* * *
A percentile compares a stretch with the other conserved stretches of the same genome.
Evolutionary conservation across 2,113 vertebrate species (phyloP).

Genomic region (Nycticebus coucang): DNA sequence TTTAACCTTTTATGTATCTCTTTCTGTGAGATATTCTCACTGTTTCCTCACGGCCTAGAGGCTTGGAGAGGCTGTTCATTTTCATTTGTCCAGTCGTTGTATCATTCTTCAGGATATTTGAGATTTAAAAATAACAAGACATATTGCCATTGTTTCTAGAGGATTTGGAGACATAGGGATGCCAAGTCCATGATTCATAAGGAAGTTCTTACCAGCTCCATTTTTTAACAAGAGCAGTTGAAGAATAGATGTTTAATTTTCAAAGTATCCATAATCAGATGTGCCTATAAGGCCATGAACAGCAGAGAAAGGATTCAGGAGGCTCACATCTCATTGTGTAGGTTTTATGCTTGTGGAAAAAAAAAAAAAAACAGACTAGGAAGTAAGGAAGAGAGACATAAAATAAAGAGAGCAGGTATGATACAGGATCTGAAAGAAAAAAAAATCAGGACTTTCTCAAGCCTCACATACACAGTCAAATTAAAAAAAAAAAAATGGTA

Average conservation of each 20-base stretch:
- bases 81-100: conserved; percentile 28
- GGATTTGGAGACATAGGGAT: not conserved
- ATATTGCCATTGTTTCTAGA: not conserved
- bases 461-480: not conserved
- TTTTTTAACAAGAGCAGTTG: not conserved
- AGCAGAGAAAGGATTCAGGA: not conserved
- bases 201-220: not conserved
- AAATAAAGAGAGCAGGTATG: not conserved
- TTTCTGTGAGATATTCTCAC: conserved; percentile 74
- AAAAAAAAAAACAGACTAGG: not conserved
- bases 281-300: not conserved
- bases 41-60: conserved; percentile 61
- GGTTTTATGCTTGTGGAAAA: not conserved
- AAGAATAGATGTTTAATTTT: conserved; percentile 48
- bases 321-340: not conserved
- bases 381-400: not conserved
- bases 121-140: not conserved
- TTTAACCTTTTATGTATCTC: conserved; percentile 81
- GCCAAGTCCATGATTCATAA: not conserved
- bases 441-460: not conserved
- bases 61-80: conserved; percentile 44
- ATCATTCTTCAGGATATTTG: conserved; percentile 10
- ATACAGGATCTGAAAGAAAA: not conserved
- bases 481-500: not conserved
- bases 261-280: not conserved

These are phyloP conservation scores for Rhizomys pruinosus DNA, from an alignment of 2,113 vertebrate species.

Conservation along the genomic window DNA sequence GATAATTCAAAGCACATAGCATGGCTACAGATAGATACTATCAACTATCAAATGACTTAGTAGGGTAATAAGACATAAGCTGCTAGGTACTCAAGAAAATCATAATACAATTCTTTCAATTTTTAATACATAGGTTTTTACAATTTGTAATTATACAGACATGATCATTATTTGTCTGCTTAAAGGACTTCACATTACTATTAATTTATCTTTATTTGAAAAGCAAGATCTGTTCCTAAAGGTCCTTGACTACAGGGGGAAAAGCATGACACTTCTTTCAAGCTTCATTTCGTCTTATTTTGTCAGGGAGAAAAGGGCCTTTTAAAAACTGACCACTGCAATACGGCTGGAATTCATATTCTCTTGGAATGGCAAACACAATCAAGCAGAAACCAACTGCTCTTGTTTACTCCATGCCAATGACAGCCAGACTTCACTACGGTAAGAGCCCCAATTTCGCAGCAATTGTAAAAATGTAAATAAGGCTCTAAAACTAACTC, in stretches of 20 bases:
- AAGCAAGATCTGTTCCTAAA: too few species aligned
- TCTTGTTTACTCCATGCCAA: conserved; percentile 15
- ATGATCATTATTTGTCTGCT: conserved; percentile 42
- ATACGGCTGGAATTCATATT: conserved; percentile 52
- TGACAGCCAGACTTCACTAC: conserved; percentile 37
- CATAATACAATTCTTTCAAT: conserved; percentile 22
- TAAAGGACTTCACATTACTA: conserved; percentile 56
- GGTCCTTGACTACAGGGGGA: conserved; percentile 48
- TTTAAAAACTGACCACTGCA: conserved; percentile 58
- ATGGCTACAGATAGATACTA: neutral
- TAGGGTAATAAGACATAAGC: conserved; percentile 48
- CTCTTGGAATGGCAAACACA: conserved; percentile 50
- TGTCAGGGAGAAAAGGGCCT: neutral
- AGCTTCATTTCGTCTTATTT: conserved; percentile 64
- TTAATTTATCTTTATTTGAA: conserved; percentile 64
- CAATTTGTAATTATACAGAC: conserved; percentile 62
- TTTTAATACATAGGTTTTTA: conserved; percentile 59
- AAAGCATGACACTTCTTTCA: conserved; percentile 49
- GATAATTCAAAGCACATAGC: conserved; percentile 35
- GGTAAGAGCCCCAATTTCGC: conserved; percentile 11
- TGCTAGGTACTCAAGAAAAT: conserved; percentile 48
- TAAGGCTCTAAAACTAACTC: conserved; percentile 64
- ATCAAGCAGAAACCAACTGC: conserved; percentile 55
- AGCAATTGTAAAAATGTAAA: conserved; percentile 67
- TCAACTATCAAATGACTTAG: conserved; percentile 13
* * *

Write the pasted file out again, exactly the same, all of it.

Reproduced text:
A percentile compares a stretch with the other conserved stretches of the same genome.
Evolutionary conservation across 2,113 vertebrate species (phyloP).

Genomic region (Nycticebus coucang): DNA sequence TTTAACCTTTTATGTATCTCTTTCTGTGAGATATTCTCACTGTTTCCTCACGGCCTAGAGGCTTGGAGAGGCTGTTCATTTTCATTTGTCCAGTCGTTGTATCATTCTTCAGGATATTTGAGATTTAAAAATAACAAGACATATTGCCATTGTTTCTAGAGGATTTGGAGACATAGGGATGCCAAGTCCATGATTCATAAGGAAGTTCTTACCAGCTCCATTTTTTAACAAGAGCAGTTGAAGAATAGATGTTTAATTTTCAAAGTATCCATAATCAGATGTGCCTATAAGGCCATGAACAGCAGAGAAAGGATTCAGGAGGCTCACATCTCATTGTGTAGGTTTTATGCTTGTGGAAAAAAAAAAAAAAACAGACTAGGAAGTAAGGAAGAGAGACATAAAATAAAGAGAGCAGGTATGATACAGGATCTGAAAGAAAAAAAAATCAGGACTTTCTCAAGCCTCACATACACAGTCAAATTAAAAAAAAAAAAATGGTA

Average conservation of each 20-base stretch:
- bases 81-100: conserved; percentile 28
- GGATTTGGAGACATAGGGAT: not conserved
- ATATTGCCATTGTTTCTAGA: not conserved
- bases 461-480: not conserved
- TTTTTTAACAAGAGCAGTTG: not conserved
- AGCAGAGAAAGGATTCAGGA: not conserved
- bases 201-220: not conserved
- AAATAAAGAGAGCAGGTATG: not conserved
- TTTCTGTGAGATATTCTCAC: conserved; percentile 74
- AAAAAAAAAAACAGACTAGG: not conserved
- bases 281-300: not conserved
- bases 41-60: conserved; percentile 61
- GGTTTTATGCTTGTGGAAAA: not conserved
- AAGAATAGATGTTTAATTTT: conserved; percentile 48
- bases 321-340: not conserved
- bases 381-400: not conserved
- bases 121-140: not conserved
- TTTAACCTTTTATGTATCTC: conserved; percentile 81
- GCCAAGTCCATGATTCATAA: not conserved
- bases 441-460: not conserved
- bases 61-80: conserved; percentile 44
- ATCATTCTTCAGGATATTTG: conserved; percentile 10
- ATACAGGATCTGAAAGAAAA: not conserved
- bases 481-500: not conserved
- bases 261-280: not conserved

These are phyloP conservation scores for Rhizomys pruinosus DNA, from an alignment of 2,113 vertebrate species.

Conservation along the genomic window DNA sequence GATAATTCAAAGCACATAGCATGGCTACAGATAGATACTATCAACTATCAAATGACTTAGTAGGGTAATAAGACATAAGCTGCTAGGTACTCAAGAAAATCATAATACAATTCTTTCAATTTTTAATACATAGGTTTTTACAATTTGTAATTATACAGACATGATCATTATTTGTCTGCTTAAAGGACTTCACATTACTATTAATTTATCTTTATTTGAAAAGCAAGATCTGTTCCTAAAGGTCCTTGACTACAGGGGGAAAAGCATGACACTTCTTTCAAGCTTCATTTCGTCTTATTTTGTCAGGGAGAAAAGGGCCTTTTAAAAACTGACCACTGCAATACGGCTGGAATTCATATTCTCTTGGAATGGCAAACACAATCAAGCAGAAACCAACTGCTCTTGTTTACTCCATGCCAATGACAGCCAGACTTCACTACGGTAAGAGCCCCAATTTCGCAGCAATTGTAAAAATGTAAATAAGGCTCTAAAACTAACTC, in stretches of 20 bases:
- AAGCAAGATCTGTTCCTAAA: too few species aligned
- TCTTGTTTACTCCATGCCAA: conserved; percentile 15
- ATGATCATTATTTGTCTGCT: conserved; percentile 42
- ATACGGCTGGAATTCATATT: conserved; percentile 52
- TGACAGCCAGACTTCACTAC: conserved; percentile 37
- CATAATACAATTCTTTCAAT: conserved; percentile 22
- TAAAGGACTTCACATTACTA: conserved; percentile 56
- GGTCCTTGACTACAGGGGGA: conserved; percentile 48
- TTTAAAAACTGACCACTGCA: conserved; percentile 58
- ATGGCTACAGATAGATACTA: neutral
- TAGGGTAATAAGACATAAGC: conserved; percentile 48
- CTCTTGGAATGGCAAACACA: conserved; percentile 50
- TGTCAGGGAGAAAAGGGCCT: neutral
- AGCTTCATTTCGTCTTATTT: conserved; percentile 64
- TTAATTTATCTTTATTTGAA: conserved; percentile 64
- CAATTTGTAATTATACAGAC: conserved; percentile 62
- TTTTAATACATAGGTTTTTA: conserved; percentile 59
- AAAGCATGACACTTCTTTCA: conserved; percentile 49
- GATAATTCAAAGCACATAGC: conserved; percentile 35
- GGTAAGAGCCCCAATTTCGC: conserved; percentile 11
- TGCTAGGTACTCAAGAAAAT: conserved; percentile 48
- TAAGGCTCTAAAACTAACTC: conserved; percentile 64
- ATCAAGCAGAAACCAACTGC: conserved; percentile 55
- AGCAATTGTAAAAATGTAAA: conserved; percentile 67
- TCAACTATCAAATGACTTAG: conserved; percentile 13